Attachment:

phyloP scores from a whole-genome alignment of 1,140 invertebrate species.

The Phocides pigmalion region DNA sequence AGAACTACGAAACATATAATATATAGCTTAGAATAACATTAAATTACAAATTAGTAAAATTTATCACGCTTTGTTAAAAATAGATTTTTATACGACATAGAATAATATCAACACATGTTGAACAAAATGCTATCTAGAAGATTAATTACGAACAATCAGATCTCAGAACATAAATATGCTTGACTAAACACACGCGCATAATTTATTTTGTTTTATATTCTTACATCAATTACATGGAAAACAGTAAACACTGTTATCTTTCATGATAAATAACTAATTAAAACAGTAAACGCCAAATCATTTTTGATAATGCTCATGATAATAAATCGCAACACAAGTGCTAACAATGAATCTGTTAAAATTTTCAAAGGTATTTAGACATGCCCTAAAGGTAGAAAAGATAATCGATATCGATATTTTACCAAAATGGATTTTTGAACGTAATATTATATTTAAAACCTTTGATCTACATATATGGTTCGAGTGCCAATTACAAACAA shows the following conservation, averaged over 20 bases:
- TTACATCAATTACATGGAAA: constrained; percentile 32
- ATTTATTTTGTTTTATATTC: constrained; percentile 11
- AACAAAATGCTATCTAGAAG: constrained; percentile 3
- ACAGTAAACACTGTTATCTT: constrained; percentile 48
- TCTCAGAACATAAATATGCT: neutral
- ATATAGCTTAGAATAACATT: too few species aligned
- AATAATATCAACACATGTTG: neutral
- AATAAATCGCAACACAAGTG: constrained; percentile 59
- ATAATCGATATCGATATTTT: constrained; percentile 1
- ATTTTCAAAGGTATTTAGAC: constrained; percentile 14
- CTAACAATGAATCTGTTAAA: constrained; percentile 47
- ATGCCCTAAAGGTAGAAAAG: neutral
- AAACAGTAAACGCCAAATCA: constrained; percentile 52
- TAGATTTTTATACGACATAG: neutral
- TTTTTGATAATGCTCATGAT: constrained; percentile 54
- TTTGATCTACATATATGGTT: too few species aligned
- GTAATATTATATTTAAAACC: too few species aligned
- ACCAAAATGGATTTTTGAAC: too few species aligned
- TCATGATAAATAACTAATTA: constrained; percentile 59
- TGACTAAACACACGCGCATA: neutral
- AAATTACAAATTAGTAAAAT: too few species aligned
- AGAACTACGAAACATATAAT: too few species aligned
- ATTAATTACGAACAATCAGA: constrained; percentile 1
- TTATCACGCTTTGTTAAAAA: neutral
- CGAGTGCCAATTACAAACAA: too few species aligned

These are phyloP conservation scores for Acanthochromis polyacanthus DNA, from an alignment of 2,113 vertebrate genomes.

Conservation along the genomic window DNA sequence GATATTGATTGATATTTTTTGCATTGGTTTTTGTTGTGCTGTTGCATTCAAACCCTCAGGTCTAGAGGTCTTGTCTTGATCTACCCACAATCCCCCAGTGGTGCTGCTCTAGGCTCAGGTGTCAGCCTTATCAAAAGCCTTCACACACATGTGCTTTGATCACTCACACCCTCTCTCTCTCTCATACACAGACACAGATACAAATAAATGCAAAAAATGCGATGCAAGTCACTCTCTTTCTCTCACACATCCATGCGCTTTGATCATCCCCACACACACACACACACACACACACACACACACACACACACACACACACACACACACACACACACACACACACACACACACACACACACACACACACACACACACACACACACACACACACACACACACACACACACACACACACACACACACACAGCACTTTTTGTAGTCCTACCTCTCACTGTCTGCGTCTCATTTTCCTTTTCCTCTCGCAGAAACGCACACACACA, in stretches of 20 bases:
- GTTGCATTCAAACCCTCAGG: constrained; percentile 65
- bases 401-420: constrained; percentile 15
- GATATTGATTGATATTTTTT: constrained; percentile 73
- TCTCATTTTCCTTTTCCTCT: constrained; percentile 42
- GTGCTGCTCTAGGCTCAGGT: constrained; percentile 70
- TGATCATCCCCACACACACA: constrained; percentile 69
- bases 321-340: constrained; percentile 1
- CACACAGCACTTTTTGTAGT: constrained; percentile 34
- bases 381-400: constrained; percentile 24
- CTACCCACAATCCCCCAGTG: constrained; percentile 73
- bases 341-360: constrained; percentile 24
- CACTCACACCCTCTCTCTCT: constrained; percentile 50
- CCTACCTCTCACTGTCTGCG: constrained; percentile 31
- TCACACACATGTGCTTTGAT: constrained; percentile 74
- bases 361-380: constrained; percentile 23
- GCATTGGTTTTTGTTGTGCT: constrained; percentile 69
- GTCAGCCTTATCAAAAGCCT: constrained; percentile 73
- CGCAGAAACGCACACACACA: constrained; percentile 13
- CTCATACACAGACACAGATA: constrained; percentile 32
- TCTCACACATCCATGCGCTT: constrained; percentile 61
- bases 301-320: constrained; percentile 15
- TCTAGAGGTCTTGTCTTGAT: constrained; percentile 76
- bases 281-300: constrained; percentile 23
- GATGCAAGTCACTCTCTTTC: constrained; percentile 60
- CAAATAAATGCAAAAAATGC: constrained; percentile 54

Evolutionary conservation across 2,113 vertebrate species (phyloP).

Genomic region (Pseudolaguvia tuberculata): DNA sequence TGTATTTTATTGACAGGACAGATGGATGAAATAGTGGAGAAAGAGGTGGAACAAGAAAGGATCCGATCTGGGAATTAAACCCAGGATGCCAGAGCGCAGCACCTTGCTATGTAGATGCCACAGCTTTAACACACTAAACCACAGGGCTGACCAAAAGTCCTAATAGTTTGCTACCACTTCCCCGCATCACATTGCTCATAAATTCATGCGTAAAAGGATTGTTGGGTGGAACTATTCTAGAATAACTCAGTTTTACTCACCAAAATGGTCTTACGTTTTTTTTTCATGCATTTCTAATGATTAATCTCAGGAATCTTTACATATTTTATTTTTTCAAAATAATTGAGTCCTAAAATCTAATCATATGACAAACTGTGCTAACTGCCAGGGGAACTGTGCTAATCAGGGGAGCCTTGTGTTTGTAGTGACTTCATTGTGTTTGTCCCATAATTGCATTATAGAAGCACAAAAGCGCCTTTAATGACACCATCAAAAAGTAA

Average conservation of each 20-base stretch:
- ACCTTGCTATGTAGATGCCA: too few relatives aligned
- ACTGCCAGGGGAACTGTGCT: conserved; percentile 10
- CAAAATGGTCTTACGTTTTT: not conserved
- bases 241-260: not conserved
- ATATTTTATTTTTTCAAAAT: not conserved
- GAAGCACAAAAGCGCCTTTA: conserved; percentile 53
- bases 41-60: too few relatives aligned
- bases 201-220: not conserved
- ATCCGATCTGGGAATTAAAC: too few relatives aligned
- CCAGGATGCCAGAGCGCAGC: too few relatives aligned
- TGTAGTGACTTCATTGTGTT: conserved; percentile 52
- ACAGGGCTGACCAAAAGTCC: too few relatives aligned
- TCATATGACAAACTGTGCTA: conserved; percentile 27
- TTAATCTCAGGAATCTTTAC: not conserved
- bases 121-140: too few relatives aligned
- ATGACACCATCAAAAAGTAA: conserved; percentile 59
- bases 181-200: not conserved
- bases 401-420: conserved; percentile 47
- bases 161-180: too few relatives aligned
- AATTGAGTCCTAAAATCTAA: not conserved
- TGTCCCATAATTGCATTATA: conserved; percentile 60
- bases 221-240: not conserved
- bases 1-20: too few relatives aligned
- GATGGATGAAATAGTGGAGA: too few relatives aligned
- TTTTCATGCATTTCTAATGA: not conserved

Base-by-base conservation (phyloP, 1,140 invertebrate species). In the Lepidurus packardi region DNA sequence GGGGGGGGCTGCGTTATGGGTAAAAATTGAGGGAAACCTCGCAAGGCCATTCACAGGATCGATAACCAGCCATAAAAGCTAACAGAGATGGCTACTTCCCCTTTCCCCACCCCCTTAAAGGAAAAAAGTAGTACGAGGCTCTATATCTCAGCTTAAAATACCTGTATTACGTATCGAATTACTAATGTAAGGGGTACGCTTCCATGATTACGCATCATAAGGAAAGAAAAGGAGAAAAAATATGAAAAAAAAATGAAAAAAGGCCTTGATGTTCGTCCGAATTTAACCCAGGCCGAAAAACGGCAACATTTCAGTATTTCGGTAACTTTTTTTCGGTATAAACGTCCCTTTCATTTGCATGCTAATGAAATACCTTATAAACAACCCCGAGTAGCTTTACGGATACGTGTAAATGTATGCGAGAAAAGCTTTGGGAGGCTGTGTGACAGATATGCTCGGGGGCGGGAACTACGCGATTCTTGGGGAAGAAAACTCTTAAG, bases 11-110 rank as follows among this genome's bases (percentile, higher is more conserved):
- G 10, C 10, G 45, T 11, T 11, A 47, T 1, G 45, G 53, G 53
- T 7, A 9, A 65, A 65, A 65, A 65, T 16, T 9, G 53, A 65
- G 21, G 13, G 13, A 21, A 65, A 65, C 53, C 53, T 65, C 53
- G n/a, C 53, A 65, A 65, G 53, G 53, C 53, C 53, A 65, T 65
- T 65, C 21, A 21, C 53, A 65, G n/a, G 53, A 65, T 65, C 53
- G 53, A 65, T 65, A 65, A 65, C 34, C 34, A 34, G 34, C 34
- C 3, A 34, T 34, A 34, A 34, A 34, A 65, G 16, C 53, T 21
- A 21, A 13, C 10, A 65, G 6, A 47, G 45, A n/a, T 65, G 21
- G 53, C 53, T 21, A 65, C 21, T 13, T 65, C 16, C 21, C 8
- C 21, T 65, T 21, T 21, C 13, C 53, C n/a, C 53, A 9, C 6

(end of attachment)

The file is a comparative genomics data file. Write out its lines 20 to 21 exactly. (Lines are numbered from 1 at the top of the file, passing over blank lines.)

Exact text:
- ACCAAAATGGATTTTTGAAC: too few species aligned
- TCATGATAAATAACTAATTA: constrained; percentile 59